Saturday, August 14, 2004


We've come a long way, haven't we? Humans, I mean.

Maybe not.

Who else is entirely unsurprised that this woman's training is in psychology? I mean, if I had heard that Carl Jung thought something, I'd be suspicious of it on its face. I tend not to trust the word of a psychotic, after all (quick question - why are psychologists so crazy? Jung was a psycho and Freud was so neurotic he had to claim that everyone was, at heart, a neurotic, or else he'd have to admit that his shortcomings were beyond the pale.). However, when your discipline calls Carl Jung a genius and a god among men, anything he says is likely to be viewed as sacrosanct. So if Carl Jung has a crazy belief, then even a skeptic begins to doubt that the belief is so crazy.

Poor woman. Philosophy is so much easier, since we seem to have no problem calling a philosopher nuts if he says something nuts. Philosophers do not constitute a big happy brotherhood, and internecine quarrels are one of those perks we hold dear. A Treatise of Human Nature was nothing more than a big "Fuck You" to the rationalists.

I suppose we have to be so sensitive to someone's crazy beliefs that science is intolerant. Now let's see some quotes.

Astrology is based on the positions occupied by the sun, moon and planets, relative to the Earth at the time, date and place of a person’s birth. So popular “sun sign” horoscope columns that only use the sun are neglecting 90 percent of the chart, Seaman says. “That’s why sun sign columns are pretty meaningless.”

Funny - I thought sun sign columns were meaningless because it's silly and childish to believe that the observed motions of the sun, other stars, and planets could possibily have any relation to one's fate. Obviously, though, I'm the silly one. It's good to see that she has some discernment - no two-bit astrology for this lady! No, we have to be precise and accurate when conducting bullshit pseudoscience.

A member of MENSA, the international high IQ society...

Even geniuses can deceive themselves or simply be insane. Noam Chomsky comes to mind.

Quoting Richard Tarnas, Ph.D., a Harvard University professor, she says, “Psychology textbooks of future generations will look back on modern psychologists working without the aid of astrology as being like medieval astronomers working without the aid of the telescope.”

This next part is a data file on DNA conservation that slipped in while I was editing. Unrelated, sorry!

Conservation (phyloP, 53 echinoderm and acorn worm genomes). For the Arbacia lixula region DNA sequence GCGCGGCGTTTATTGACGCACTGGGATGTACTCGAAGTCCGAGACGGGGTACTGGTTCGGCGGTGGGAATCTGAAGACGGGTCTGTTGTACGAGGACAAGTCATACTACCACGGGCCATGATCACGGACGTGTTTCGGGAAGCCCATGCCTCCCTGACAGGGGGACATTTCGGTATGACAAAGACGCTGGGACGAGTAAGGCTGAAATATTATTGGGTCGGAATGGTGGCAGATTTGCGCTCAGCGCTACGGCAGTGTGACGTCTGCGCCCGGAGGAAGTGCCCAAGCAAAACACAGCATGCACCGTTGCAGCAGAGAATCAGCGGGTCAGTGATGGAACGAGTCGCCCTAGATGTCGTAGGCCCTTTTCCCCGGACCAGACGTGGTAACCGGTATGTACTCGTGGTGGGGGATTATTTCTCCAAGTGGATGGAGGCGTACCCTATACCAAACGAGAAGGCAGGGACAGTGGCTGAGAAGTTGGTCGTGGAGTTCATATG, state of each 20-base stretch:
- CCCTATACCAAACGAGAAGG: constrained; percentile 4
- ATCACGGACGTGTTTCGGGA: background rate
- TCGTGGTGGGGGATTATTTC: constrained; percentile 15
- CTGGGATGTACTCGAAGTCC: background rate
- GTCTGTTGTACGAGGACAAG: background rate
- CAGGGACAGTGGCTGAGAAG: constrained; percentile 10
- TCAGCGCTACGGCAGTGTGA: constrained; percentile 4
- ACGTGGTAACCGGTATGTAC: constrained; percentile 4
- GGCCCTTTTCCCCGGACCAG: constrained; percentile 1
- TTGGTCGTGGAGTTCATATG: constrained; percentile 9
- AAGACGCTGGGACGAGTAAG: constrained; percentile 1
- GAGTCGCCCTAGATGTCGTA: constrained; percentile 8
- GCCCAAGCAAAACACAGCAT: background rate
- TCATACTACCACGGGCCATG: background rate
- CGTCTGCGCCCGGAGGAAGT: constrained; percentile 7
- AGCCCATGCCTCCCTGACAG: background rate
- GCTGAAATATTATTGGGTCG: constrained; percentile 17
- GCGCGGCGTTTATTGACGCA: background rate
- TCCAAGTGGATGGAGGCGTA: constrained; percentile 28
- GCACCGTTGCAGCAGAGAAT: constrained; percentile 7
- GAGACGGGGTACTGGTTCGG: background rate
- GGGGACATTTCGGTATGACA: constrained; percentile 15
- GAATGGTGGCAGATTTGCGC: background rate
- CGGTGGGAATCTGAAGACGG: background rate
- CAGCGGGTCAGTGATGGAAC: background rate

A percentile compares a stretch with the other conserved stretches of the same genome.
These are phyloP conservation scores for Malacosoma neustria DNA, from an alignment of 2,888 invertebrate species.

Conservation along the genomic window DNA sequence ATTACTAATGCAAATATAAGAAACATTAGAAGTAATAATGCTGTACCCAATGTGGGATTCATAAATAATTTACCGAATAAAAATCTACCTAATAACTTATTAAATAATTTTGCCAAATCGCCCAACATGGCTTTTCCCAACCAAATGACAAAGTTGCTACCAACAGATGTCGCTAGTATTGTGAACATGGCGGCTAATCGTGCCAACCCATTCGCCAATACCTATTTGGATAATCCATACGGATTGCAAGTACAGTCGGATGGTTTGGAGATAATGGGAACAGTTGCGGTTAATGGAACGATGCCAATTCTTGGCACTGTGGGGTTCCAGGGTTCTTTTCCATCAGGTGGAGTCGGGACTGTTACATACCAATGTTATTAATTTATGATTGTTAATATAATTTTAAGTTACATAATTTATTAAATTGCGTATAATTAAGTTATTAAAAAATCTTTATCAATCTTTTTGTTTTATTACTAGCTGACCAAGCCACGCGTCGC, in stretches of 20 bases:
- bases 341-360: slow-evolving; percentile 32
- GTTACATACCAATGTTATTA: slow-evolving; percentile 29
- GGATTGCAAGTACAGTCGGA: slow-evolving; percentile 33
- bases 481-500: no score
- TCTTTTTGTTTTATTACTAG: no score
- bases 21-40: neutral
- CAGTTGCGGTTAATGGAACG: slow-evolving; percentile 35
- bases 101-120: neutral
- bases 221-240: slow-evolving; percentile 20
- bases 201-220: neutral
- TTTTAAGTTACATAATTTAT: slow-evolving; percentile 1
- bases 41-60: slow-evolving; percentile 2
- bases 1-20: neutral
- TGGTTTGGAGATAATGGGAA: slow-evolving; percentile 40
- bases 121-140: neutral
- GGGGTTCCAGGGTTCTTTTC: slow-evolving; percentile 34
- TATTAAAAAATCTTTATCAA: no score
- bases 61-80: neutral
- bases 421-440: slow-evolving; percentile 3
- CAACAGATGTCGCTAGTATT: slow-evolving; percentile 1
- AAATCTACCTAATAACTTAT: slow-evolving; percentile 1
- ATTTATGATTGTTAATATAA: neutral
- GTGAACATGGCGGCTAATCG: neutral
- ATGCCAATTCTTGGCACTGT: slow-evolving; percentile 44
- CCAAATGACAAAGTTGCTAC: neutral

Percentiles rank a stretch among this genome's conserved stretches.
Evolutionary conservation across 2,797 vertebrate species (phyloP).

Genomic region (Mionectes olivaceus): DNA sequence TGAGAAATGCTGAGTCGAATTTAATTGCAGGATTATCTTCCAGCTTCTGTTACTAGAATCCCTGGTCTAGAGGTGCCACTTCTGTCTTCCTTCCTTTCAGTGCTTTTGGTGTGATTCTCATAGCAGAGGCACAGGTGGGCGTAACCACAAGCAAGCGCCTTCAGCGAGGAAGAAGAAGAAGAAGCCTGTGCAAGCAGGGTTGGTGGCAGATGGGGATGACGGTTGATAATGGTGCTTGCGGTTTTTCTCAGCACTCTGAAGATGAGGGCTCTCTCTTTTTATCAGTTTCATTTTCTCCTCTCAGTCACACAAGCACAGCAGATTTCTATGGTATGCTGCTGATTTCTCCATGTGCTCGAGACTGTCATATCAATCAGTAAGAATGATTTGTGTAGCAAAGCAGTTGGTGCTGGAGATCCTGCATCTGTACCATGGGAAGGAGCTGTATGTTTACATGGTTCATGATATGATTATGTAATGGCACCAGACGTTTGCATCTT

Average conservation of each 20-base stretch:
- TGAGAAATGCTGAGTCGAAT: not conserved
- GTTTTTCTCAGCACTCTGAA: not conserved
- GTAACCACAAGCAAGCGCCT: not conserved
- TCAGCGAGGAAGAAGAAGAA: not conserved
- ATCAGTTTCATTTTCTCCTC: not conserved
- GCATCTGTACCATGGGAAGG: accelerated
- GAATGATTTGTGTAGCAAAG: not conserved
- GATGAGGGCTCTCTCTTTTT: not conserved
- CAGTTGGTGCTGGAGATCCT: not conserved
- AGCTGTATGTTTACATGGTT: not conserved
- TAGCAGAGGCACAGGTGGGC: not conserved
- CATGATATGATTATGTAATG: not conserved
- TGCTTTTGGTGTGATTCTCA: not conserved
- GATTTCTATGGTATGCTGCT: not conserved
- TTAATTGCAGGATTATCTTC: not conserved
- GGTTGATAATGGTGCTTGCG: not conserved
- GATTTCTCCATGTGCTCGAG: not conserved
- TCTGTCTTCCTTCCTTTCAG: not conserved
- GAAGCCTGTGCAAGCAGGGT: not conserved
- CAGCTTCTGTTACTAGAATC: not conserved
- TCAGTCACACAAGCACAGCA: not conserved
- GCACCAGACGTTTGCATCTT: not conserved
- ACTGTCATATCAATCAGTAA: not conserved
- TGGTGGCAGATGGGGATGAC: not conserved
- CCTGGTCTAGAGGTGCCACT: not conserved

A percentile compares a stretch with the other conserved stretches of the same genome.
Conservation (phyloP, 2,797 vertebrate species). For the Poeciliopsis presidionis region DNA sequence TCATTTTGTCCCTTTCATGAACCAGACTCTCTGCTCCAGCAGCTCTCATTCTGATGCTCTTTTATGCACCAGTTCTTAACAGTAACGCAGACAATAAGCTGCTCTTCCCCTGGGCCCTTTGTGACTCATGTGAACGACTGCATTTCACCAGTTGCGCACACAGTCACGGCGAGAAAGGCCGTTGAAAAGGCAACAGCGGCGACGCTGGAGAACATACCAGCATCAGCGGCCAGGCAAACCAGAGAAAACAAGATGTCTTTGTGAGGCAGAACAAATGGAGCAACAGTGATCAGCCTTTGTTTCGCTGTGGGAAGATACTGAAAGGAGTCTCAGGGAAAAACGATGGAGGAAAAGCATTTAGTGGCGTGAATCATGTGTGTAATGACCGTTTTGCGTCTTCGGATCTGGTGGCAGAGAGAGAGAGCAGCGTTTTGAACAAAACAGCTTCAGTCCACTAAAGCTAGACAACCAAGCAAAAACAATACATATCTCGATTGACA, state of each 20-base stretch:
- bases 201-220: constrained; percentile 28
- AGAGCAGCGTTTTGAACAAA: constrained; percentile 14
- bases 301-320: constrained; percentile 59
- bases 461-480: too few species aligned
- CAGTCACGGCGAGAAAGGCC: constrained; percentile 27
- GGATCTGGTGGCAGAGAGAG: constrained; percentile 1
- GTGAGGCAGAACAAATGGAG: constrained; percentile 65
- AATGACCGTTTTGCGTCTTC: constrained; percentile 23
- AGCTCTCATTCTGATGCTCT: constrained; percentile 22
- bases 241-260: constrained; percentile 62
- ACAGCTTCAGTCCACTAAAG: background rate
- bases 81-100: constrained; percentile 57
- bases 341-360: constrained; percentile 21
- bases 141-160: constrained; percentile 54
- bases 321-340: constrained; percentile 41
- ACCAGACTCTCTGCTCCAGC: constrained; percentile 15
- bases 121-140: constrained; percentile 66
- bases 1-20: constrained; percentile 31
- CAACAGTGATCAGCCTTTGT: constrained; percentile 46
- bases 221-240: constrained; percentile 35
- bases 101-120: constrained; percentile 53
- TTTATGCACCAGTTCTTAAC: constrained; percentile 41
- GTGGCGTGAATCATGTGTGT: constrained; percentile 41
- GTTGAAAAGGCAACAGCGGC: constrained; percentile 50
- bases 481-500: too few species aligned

My respect for Harvard professors was pretty low already. I suppose the good professor missed his own joke; belief in astrology reminds me much more of the credulous and superstitious people of the Middle Ages than of anything profound. And, after all, since the invention of the telescope was simply one ascept of the Scientific Revolution, that narrow-minded time where people began believing in objective facts and the rigors of the scientific method (in opposition to subjective fantasy and baseless conjecture), then why act as if that invention was an advance of any kind?

Kant said it best: "Contemplation of the world started from the most splendid spectacle that could ever be put before human senses and that our understanding could ever bear to pursue in its vast range, and it ended - with astrology. Morals started with human nature's noblest property, whose development and cultivation point to infinite benefit, and it ended - with fanaticism, or with superstition."


At 4:00 PM, August 14, 2004 , Blogger Suenteus Po said...

Clearly, the professor's point was that medieval astrologers (and that *was* the whole point of their star-studies) were bufoonish, working without the aid of Modern Wonders. This is part and parcel of the whole reworking of the Enlightenment into a categorical statement that "Everything old is worthless", which provides a justification for ignoring the many, many rebuttals of astrology that have occured throughout history as being unimportant. They are based on things like "reason" (which is worthless, being ancient) and "logic" (being timeless, and thus utterly worthless), or "observation" (records of the past: What could be more worthless?). Now, of course, we can make allowances for all the failings of the past, simply by denying that they can possibly be relevant to the here-and-now. Now that everything which pertains to human nature, reason, or possible experience can be ignored, there can be no possible way to formulate an objection to the Science and Art of Astrology. There can simultaneously be no way to formulate an understanding of this Most Noble Science and Art, but that's hardly a worthwhile objection, since outdated concepts like "false" or "nonsense" are soooo last epoch. We're POSTMODERN now, so we're SPIRITUAL and junk. Pass the bong, man.

I swear, I had a point when I began this comment. If I figure it our later I'll let you know.

At 4:21 PM, August 14, 2004 , Blogger Hunter said...

If allowed to use both hands, I wonder if she could locate her own ass. I doubt it.


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